These Young People Blew Up Their Lives in 2020

If you were lucky enough to find yourself in a place where you could drastically change your life, why wouldn’t you do that?

Photo: Solskin/Getty Images

Halfway through her freshman year, Elizabeth Olshanetsky had a road map for her life that stretched all the way to 2023: The self-described “traditionalist” would continue her education at Yale University, squeeze in a few venture capital internships, get a degree, then land a job. Then, Covid-19 hit and upended the entire world. The 19-year-old found herself back in her childhood bedroom in New Jersey, completing her first year of college through a computer screen, away from the life she had just started to build for herself.

The experience was fine — she wasn’t sick, and her immediate material needs were being met — but it didn’t feel great most of the time. “It was exhausting to stare at a computer all day, instead of being in a classroom with your professor and your classmates,” Olshanetsky said.

The dam broke in July, when Yale announced nearly all sophomores would receive their education remotely come fall. Olshanetsky struggled with imagining this new reality. What was the point of paying Yale’s $57,700 tuition for not even a fraction of the college experience? Thanks to a connection she made online, Olshanetsky was offered a three-month internship at Republic Labs, the venture arm of investment firm Republic Co., and she jumped at the opportunity — even though it meant skipping the fall semester.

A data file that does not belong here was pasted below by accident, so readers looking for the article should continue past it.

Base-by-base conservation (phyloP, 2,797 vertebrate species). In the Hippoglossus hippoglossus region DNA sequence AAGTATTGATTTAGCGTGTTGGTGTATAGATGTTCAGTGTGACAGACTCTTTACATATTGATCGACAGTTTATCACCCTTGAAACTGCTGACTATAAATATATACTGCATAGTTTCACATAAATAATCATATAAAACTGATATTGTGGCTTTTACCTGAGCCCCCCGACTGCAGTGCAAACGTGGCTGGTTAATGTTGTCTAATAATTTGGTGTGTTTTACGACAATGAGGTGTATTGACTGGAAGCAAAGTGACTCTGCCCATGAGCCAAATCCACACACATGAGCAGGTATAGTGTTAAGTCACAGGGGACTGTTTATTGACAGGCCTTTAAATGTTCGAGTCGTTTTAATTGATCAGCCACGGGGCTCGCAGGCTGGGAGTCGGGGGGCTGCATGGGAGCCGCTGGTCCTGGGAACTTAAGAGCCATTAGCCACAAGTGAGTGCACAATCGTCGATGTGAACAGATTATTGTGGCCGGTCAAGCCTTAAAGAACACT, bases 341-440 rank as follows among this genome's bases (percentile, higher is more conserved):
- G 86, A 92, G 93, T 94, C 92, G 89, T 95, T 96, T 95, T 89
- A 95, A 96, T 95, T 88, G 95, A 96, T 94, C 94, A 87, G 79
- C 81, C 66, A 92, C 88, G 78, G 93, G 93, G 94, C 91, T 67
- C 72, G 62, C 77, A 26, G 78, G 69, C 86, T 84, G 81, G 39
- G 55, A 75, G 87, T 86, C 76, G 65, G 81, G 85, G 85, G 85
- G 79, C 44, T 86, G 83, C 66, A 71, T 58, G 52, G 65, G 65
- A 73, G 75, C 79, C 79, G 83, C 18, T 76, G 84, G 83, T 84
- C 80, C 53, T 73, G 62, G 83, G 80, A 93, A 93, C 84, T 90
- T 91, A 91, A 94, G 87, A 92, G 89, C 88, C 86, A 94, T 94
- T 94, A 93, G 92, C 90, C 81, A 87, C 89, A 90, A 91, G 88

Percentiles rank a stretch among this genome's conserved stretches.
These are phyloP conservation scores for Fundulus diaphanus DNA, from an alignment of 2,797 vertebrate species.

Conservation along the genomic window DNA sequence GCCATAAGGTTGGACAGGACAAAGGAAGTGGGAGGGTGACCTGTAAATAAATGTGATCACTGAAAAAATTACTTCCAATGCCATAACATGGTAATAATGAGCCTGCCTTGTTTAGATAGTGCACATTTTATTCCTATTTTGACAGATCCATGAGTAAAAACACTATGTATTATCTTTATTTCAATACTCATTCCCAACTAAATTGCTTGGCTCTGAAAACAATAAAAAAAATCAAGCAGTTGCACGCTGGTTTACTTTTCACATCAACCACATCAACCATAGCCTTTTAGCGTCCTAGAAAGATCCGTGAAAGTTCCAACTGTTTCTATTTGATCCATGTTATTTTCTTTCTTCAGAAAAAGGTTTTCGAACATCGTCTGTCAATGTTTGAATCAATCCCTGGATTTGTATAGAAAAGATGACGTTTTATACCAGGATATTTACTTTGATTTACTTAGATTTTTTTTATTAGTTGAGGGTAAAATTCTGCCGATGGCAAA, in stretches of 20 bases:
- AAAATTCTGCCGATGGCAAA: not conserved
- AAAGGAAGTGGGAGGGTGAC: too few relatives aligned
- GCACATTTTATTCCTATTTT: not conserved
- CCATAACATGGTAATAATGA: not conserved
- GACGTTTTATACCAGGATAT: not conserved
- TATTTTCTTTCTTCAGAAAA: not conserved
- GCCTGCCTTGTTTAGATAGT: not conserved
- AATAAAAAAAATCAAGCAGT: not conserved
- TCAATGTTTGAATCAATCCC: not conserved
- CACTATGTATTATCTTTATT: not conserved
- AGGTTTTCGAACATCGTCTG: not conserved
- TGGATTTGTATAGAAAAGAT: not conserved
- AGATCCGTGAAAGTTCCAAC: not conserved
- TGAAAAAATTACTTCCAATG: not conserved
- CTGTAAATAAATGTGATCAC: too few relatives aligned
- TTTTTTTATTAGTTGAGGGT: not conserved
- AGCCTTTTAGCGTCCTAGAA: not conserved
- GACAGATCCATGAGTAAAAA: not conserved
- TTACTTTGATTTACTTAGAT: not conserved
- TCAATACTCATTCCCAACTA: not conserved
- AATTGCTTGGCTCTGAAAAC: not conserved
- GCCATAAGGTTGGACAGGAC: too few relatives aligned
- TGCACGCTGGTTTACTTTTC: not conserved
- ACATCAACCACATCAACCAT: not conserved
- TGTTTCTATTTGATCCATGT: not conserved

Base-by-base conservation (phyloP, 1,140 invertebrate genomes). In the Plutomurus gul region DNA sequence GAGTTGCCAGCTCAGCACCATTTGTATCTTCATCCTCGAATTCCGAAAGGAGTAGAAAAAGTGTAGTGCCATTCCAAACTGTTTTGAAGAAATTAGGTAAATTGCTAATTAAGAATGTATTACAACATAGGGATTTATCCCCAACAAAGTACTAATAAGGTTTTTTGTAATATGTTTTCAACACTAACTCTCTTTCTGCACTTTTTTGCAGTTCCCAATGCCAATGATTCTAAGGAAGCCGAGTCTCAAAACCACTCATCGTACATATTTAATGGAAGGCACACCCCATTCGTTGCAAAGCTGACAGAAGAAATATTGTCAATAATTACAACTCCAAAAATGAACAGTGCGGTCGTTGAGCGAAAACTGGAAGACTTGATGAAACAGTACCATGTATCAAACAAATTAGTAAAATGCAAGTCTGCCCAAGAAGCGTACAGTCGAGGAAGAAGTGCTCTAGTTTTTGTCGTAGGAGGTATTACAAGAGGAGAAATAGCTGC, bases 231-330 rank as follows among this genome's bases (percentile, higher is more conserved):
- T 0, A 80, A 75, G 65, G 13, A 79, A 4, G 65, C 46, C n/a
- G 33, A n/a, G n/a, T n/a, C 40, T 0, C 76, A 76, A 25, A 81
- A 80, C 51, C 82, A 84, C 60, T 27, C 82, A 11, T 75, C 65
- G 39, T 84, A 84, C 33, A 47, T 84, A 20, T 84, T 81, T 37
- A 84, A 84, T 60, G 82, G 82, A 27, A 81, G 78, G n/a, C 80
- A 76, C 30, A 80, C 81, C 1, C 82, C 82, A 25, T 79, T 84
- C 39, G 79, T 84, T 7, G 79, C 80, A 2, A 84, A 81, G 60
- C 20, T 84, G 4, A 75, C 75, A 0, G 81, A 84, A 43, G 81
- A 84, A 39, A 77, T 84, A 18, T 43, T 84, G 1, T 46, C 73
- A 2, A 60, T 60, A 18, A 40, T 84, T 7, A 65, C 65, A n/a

And when she was offered a full-time position in October, she decided to skip the 2021 spring semester as well.

Olshanetsky never planned on taking a gap year in college. That’s just not something people in her world did or something she previously had the means to do. But the past nine months forced — and allowed — her to rethink her life. “If it wasn’t for Covid, this is not something I’d have done,” she said.

This year saw people around the world unmoored in new and startling ways as the pandemic, which has now killed more than 300,000 people in the United States, reshuffled every part of daily life. The economic fallout of the U.S. shutdowns has been felt by millions; four in 10 Americans live in a home where someone has lost their job or had to take a pay cut. The lives of young people were particularly upended, as nearly 52% of Americans under the age of 30 moved back home with their parents — a rate not seen since the Great Depression.

It has been a year that has forced people to reexamine their lives and what they want for themselves — to confront how they are living, and with whom. For young people especially, it has been a difficult, though necessary, awakening.

But Covid-19 wasn’t the only world-shattering event of the year. A wave of uncontrollable storms and wildfires reminded us of the cost of climate change. The most consequential election in recent U.S. history was contested, again and again, even weeks after the voting was done. And the police killings of Black Americans sparked mass protests against racism all over the country.

Danielle Brown began 2020 planning for their upcoming wedding to their partner of six years. The two had fallen in love in college and came of age together, and marriage seemed like the perfect next step in the life they had built together in Baltimore. Or at least, that was the case until George Floyd was killed by police officers in Minneapolis.